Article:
Talk About Bad Timing

June 2, 2003
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We hope this isn’t a sign of things to come — or, rather, as they have been for so very, very long.

SteveMariucci, the new coach of the Detroit Lions, will speak at a special Rotary-sponsored luncheon in the Ambassador Ballroom of the Amway Grand Plaza Hotel.

Mariucci’s appearance is not at a regular Thursday Rotary luncheon, but on Friday … Friday the 13th.

  • The Right Place Inc. and the Michigan Venture Capital Association invite business and investment leaders to a conference Thursday featuring executives from some top venture capital management firms.

The session — to background attendees on investment funding models and strategies and challenges for venture capital — runs from 2 to 5 p.m. at the Van Andel Research Institute and costs $50 to attend. The session also will provide a guide to nurturing high-growth businesses through venture and angel investing. The presenters are:

  • Terry Cross, principal, Windward Associates, an angel investor in more than 30 early-stage companies who has founded firms in Michigan, California and Massachusetts.

  • Peter W. Farner, partner, TGap Ventures, a venture capital firm focusing on early-stage investments throughout the Midwest in medical devices, software, specialty manufacturing, Internet, telecommunications and health care.

  • Rajesh U. Kothari, CFA, co-founder and managing director of Seneca Partners Inc., a venture capital and merchant-banking firm with offices in Detroit and Chicago.

  • Mary Lincoln Campbell, founder and general partner of EDF Ventures, an Ann Arbor venture capital firm investing in early-stage, market-driven companies in health and information technology.

  • Donald R. Parfet, managing director, Apjohn Group LLC, a Midwest business accelerator focused on early stage life-science companies.

Birgit Klohs, president of The Right Place Inc., said strong capital investment in high-growth businesses can be a catalyst for job creation and is an important tool for economic growth.

“Unfortunately, West Michigan and the Midwest continue to lag in available venture and seed capital,” she said. “This conference is designed to address that issue.”

  • Now if economics is the dismal science, taxation is the really, really dull science. But for a moment, consider the problems of Tax Foundation. It announced two months ago that Tax Freedom Day — the symbolic date on which the average American earns enough to defray his total tax burden — fell on April 19, the earliest day since 1992.

The foundation said part of the reason for the early TFD was that the 2001 federal tax cut finally began taking effect this year. The foundation also said the economic slowdown played a real role in the day’s placement — lower gross national personal income means lower gross national personal tax burden.

But now this tax cut comes along, forcing the foundation to recalculate. The accelerated personal income tax cut is retroactive to Jan. 1. That cut, to appear in most checks next month, must push Tax Freedom Day even earlier to, say, the first week in April or even late March.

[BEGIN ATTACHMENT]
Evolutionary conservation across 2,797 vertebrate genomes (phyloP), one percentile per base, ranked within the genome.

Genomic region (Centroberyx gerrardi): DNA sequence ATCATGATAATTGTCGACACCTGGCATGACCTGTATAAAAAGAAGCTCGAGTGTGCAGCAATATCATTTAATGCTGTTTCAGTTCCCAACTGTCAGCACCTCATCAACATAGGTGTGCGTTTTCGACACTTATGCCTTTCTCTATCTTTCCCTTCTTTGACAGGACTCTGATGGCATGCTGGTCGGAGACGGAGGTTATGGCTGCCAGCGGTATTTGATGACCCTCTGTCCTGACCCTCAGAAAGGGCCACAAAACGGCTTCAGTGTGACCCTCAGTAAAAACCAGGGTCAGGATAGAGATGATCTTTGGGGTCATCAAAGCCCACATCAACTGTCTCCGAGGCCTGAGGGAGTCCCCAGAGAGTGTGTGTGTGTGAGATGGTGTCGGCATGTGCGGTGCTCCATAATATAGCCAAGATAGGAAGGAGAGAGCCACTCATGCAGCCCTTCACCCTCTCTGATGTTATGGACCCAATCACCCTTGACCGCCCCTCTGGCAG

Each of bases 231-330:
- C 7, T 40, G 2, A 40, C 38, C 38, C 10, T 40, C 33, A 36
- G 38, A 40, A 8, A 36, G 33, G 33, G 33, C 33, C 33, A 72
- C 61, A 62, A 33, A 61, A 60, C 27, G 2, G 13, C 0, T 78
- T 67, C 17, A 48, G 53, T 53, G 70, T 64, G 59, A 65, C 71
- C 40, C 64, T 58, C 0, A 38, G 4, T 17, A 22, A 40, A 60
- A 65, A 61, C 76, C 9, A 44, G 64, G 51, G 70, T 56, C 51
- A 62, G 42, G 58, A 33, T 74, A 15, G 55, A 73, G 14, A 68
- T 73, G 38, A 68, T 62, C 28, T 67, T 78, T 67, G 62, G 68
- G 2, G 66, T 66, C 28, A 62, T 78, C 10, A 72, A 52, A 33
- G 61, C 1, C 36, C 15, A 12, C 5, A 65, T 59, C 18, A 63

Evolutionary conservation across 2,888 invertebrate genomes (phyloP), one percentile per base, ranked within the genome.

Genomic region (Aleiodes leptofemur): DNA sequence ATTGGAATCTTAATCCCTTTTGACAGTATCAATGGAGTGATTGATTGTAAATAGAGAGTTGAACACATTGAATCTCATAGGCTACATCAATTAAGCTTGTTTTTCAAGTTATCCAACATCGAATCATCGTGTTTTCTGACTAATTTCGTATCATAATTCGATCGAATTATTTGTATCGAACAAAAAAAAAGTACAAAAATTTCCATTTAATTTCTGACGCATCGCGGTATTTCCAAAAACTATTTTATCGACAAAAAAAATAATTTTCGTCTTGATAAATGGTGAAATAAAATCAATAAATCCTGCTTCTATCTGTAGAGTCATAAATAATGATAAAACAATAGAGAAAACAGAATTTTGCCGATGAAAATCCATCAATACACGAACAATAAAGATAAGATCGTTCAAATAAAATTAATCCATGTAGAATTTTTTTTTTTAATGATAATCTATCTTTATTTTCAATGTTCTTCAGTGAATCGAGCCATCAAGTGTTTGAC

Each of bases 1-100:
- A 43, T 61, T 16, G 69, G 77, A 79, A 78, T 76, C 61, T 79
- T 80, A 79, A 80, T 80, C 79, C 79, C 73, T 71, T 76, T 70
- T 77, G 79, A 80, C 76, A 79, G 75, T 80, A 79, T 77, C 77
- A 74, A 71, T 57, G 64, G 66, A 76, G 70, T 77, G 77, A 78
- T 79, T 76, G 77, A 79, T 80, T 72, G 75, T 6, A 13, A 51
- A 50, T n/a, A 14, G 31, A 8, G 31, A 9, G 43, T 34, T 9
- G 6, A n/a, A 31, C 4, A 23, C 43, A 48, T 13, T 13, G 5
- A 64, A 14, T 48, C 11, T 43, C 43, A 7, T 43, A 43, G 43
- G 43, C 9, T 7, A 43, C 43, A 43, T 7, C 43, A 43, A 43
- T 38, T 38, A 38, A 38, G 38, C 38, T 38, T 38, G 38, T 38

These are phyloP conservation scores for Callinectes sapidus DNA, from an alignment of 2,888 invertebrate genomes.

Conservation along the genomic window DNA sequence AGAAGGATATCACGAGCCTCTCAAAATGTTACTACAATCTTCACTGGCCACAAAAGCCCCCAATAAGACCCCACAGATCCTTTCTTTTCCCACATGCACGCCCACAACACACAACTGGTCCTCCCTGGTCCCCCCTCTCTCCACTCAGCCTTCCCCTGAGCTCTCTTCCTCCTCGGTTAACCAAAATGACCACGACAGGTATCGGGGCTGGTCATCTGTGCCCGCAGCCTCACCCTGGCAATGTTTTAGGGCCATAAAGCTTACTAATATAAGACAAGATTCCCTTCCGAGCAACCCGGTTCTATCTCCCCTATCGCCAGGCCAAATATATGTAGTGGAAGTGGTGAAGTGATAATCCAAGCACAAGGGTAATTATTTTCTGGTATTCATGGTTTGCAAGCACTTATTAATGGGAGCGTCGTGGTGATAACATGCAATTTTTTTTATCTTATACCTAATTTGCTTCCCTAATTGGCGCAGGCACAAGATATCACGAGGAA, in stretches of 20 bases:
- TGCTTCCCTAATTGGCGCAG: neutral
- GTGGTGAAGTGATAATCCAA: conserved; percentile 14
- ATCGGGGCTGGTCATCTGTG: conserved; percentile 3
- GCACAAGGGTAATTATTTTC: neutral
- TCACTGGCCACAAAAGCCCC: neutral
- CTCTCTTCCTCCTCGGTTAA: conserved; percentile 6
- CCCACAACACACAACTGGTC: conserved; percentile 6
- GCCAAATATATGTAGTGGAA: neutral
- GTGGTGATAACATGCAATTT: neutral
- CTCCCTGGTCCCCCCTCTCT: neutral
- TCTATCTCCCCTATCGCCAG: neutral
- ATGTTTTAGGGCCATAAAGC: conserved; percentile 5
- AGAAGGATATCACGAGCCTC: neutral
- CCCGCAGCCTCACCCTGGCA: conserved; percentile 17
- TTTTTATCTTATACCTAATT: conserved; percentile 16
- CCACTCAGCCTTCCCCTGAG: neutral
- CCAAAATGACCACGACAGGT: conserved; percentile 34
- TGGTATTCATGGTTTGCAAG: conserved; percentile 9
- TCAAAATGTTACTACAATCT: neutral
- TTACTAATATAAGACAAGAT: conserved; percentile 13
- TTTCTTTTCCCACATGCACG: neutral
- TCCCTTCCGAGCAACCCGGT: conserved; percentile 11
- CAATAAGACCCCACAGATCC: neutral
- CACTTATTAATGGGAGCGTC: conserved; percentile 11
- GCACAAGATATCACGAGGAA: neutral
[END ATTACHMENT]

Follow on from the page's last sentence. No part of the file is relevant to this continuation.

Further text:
Ahh, but what if the tax cuts give the economy a big boost before the end of the year? That would mean more personal income, right? By the foundation’s logic, that means a heavier tax burden, from which it follows that the foundation would have to ratchet Tax Freedom Day back to a later date … maybe the end of April.

Stay tuned.

  • As usual, opponents are griping that the tax cut is mainly for the rich.

Well, yeah … they’re the people paying the vast bulk of the nation’s income taxes. IRS data show that in 2000, people earning the top 5 percent of income were paying 56.5 percent of all income taxes collected.

The data also show that in 2000, the top-earning 25 percent of taxpayers earned two-thirds of the nation’s personal income (67.3 percent) while paying nearly 85 percent of the federal income tax receipts.

At the other end of the income spectrum, the bottom 50 percent of the nation’s taxpayers earned 13 percent of all income in 2000, while paying about 4 percent of the taxes collected.

And according to President George W. Bush’s remarks last week, the new law takes 3 million more citizens off the tax rolls entirely.

  • And then there are the people who just don’t manage their money all that well, even when they have lots of it.

Take, for example, recently crowned IBF cruiserweight champion JamesToney, who was arrested last week in California for failure to pay more than $103,000 in back child support. Toney, who was born in Grand Rapids and raised in Detroit, has a 10-year-old daughter who lives in the metro Detroit area.

Toney, an established pugilist, may have met his match in the legal arena, if statements attributed to Michigan Attorney General MikeCox are to be believed.

Said Cox: “James Toney said he was looking for a heavyweight fight. Well, now he’s got one. No parent should short-change their children, especially not when they are signing multi-million dollar sports deals.”

And Cox kept the verbal jabs coming.

“I don’t care if you are a fry cook at McDonalds or a professional athlete, if you have the means to support your children, then we will do our best to make you pay. If Toney has the money to pay his promoters, then he certainly has the money to pay for his child.”

Uh, careful there, Mike. Just remember that Toney is a member of the same fraternity as MikeTyson, who went on TV last week to say that even though he didn’t rape DesireeWashington in 1992, he’d do so now because of all the pain she caused him stemming from a rape conviction and three years in the federal pen.

Wow, these guys really are nuts. Round 1 goes to Cox, but the AG still better hope for a quick KO.           

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